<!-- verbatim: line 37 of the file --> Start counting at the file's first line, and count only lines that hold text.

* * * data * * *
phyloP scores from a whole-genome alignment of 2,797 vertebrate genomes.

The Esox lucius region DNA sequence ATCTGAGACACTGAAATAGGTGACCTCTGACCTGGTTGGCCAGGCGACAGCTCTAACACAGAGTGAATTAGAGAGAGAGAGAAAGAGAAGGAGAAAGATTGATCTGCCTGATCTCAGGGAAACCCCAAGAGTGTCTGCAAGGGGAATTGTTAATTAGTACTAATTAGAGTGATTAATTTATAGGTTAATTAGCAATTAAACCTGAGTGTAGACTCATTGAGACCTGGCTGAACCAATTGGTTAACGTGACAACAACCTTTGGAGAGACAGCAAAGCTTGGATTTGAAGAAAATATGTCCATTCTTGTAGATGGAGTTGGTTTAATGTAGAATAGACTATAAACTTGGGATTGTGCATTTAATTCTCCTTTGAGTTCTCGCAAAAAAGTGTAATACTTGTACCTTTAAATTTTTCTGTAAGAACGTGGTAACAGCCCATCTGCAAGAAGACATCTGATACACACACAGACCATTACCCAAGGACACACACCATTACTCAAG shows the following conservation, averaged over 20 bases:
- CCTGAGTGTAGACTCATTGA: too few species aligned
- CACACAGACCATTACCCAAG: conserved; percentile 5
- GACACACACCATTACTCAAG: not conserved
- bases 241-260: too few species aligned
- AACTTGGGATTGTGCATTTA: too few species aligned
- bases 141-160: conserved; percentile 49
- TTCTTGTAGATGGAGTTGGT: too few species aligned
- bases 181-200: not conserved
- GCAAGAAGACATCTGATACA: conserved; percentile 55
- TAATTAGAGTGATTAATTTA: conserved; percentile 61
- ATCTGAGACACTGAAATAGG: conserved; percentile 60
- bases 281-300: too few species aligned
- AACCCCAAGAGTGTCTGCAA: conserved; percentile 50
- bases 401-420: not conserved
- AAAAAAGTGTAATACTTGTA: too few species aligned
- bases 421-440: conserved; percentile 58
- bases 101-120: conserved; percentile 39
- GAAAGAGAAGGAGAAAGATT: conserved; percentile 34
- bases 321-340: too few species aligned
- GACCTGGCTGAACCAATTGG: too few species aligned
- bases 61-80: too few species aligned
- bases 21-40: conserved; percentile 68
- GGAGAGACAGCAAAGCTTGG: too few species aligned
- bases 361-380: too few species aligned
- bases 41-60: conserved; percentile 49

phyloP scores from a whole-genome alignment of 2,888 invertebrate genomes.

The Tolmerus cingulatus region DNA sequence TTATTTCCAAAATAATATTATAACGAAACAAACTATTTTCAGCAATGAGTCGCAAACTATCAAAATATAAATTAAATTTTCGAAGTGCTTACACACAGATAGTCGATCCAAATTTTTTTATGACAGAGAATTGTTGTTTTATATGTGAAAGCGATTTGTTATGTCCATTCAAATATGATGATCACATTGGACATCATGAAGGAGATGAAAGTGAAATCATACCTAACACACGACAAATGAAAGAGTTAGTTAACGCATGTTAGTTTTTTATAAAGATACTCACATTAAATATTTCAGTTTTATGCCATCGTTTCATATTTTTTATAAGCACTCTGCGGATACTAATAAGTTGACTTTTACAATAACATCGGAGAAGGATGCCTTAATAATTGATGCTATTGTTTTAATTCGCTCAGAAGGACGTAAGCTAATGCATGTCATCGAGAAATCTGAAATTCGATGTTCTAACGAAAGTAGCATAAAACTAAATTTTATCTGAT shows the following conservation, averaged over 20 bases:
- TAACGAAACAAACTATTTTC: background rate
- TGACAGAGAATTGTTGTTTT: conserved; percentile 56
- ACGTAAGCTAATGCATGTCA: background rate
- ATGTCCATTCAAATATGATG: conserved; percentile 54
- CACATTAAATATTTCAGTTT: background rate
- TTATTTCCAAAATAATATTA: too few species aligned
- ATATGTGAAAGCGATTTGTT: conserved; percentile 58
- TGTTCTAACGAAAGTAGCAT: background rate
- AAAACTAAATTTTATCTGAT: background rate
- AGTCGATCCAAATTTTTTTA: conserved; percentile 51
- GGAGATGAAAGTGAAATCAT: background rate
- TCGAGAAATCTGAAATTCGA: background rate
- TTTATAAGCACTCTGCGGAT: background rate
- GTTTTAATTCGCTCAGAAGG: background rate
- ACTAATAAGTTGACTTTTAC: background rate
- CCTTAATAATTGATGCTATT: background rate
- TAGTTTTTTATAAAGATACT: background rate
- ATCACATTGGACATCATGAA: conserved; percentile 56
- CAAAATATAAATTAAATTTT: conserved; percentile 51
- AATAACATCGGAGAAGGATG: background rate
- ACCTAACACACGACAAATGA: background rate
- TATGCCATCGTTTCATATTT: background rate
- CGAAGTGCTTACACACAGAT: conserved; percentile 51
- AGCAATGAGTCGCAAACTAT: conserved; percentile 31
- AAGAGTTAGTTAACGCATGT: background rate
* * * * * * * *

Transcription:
- TGTTCTAACGAAAGTAGCAT: background rate